Just over four years ago, I wrote that ‘Detail versus Design’ essay/article/rant, which basically said, “Gameplay first, geometry second, perfect texture alignment third.” It was a response to the onslaught of absolutely pristinely designed maps (featuring trims on anything and everything, textures aligned to the pixel, and 1000-poly realisations of door handles) that featured gameplay as uninspired as the title of this post.

Of course, a lot has changed since then. I won’t list them but rather summarise: we have more room to play!

These days, maps are expected to have much more detail in them. They need more time and care than the previous generation did. We can afford to put additional bells and whistles in. We can use 16 polys where we once used half of one (you heard me). We can show distant trees, valleys, skyscrapers in the same picture as the roach crawling around our feet. We can do so much… if we want to.

That’s the difficult bit. Working out where to spend our time. In this respect, nothing has changed at all. We still have to architect out a theme and layout that works with the intended gameplay and adopts all our cunning little gameplay plans. The only difference is we can do it in more detail, with more tools, and more possibilities, over a longer period of time.

(This paragraph is where I say that gameplay should take precedence. It’s still true. I’ll spare you the words because you know that anyway.)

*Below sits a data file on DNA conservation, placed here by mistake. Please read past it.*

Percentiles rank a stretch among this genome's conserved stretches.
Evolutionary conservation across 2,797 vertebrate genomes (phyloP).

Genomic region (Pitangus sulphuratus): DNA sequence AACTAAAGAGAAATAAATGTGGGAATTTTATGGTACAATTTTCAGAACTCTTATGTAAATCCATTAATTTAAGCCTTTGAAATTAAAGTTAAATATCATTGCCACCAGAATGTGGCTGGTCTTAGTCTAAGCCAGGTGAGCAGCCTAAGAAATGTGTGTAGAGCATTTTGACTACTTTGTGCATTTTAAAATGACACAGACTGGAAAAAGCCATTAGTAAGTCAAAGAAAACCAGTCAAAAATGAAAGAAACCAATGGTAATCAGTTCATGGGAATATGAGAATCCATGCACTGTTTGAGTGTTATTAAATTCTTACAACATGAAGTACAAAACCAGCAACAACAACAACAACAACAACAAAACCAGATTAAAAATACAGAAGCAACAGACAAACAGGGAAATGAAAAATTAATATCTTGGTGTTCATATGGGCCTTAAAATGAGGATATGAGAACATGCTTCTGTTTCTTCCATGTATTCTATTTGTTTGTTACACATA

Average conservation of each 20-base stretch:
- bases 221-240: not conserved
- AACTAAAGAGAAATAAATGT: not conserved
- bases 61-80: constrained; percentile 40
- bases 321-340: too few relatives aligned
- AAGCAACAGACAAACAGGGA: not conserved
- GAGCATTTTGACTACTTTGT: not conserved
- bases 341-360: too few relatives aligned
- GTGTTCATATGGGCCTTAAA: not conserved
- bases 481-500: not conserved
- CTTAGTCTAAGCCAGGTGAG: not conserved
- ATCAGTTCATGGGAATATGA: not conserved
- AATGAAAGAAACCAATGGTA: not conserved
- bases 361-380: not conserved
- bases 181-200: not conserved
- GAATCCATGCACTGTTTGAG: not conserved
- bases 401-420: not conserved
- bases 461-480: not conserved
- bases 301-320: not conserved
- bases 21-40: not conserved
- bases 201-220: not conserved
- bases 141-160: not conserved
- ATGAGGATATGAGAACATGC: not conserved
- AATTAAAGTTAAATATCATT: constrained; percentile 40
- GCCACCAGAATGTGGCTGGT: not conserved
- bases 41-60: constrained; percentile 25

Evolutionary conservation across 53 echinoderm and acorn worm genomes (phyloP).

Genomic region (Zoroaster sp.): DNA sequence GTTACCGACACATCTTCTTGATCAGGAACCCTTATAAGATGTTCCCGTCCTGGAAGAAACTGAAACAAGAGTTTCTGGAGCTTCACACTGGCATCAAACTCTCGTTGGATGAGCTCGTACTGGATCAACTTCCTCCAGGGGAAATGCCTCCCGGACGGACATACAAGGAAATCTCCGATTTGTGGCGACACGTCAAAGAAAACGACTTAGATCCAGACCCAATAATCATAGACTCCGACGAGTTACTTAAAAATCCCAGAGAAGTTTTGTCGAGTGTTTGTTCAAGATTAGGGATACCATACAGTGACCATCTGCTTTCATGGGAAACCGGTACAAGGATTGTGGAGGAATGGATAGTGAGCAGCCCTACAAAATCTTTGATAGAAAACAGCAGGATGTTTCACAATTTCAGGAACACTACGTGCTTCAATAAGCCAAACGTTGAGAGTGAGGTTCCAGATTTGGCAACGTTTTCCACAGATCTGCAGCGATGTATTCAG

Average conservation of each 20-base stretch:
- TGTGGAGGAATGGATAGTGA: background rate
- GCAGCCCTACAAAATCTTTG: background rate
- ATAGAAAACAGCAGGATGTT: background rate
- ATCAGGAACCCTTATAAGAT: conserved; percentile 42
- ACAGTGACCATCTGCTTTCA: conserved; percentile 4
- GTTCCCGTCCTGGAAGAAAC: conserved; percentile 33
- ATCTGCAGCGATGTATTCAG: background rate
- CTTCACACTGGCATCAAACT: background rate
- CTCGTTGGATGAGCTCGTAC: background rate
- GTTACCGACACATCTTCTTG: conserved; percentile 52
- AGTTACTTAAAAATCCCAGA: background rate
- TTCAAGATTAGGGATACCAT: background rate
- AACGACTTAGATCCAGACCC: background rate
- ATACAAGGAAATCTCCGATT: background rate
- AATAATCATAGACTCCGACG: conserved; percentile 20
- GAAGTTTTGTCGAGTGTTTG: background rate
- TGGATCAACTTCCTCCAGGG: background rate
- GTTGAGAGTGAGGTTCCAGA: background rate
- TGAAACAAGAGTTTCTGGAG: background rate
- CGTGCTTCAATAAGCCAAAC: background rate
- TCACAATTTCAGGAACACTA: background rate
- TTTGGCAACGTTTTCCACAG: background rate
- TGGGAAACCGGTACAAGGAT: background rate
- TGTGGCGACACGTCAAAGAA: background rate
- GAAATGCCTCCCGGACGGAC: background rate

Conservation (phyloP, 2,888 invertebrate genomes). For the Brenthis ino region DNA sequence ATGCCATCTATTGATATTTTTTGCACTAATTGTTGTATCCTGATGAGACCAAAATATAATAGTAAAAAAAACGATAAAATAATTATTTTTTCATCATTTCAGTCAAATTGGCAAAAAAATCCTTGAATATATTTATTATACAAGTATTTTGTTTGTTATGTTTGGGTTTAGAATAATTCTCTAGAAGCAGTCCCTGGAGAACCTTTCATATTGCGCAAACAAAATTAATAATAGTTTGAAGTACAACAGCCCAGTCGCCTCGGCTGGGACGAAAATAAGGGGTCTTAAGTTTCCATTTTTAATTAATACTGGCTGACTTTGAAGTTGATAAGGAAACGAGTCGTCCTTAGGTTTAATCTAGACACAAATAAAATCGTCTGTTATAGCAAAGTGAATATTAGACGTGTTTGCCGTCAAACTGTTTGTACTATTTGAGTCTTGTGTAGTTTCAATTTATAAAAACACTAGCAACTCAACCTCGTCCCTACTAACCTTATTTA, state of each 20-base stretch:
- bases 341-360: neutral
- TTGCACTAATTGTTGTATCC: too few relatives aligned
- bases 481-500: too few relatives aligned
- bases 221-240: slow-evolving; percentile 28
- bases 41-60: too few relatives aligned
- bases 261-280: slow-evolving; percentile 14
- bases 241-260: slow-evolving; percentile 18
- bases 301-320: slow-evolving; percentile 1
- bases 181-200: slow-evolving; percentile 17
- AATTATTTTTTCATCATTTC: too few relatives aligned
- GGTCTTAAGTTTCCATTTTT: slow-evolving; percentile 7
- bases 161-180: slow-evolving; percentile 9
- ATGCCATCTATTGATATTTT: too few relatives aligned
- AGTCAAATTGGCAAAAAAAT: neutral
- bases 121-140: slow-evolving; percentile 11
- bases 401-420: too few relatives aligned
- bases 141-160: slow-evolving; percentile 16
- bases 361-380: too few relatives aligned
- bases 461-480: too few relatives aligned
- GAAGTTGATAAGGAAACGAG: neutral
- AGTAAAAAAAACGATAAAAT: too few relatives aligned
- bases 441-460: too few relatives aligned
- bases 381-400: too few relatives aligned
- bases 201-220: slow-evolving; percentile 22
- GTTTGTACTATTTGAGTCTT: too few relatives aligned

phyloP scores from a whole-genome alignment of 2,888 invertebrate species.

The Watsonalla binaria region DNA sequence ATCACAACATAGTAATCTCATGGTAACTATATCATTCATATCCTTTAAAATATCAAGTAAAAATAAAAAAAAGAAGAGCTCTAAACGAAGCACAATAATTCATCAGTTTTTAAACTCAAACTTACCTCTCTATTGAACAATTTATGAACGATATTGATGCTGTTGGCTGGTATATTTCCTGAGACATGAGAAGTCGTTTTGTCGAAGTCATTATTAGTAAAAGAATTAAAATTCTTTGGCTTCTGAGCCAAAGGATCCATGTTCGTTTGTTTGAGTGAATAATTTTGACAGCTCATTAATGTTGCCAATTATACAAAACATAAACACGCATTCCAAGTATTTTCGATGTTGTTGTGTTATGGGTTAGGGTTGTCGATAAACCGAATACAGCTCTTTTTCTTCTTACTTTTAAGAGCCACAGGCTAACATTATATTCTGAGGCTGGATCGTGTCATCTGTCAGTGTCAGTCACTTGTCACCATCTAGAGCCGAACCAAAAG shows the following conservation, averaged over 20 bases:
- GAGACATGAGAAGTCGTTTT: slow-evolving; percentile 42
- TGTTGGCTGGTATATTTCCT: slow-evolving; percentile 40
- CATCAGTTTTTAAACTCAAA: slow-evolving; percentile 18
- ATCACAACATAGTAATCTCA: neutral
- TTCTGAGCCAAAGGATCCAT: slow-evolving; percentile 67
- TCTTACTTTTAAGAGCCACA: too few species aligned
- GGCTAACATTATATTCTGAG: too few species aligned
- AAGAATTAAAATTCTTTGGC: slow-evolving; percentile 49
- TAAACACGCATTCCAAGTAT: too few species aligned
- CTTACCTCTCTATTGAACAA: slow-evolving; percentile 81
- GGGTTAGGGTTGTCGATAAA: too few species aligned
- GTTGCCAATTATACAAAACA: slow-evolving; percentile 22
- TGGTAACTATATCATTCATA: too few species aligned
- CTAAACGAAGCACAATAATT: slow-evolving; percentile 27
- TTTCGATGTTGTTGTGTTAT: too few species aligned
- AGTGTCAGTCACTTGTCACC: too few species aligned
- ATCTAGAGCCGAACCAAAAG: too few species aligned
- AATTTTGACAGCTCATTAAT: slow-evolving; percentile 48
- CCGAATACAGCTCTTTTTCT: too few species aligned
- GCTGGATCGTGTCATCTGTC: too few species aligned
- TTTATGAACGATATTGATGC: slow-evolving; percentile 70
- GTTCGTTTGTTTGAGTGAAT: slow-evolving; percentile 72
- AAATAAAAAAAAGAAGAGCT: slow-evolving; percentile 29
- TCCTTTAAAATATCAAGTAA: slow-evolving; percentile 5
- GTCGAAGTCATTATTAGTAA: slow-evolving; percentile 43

So, I’m going to take a different slant. Detail is good, detail is great when done right, but few people do. It is too often wasted on small details that are forgotten when the time comes to actually play. Or, it works against the map, making the environment feel too organised, too architected and too ‘perfect’ to be feasible. Think of the film, ‘A.I.’ The reason the androids were rejects was because they were too-human, flawless and hence false. Being perfect is a flaw in itself.

So, with your maps, be prepared to forget about perfect alignment and ideal solutions. Do something radical and use the technology to create something that is natural rather than perfect. Break up the clean lines and work against the patterns that you have adopted for the map (it’s very easy to repeat something over and over without knowing it.) Be messy and careless. Don’t go overboard either - if everything is flawed, that sparks confusion. The key is balance.

Oh and please, I know HL2/CS:S/DoD:S come with loads of assets to mess your maps up. If you insist on using them, use them properly, carefully and conservatively. See the aformentioned games for examples!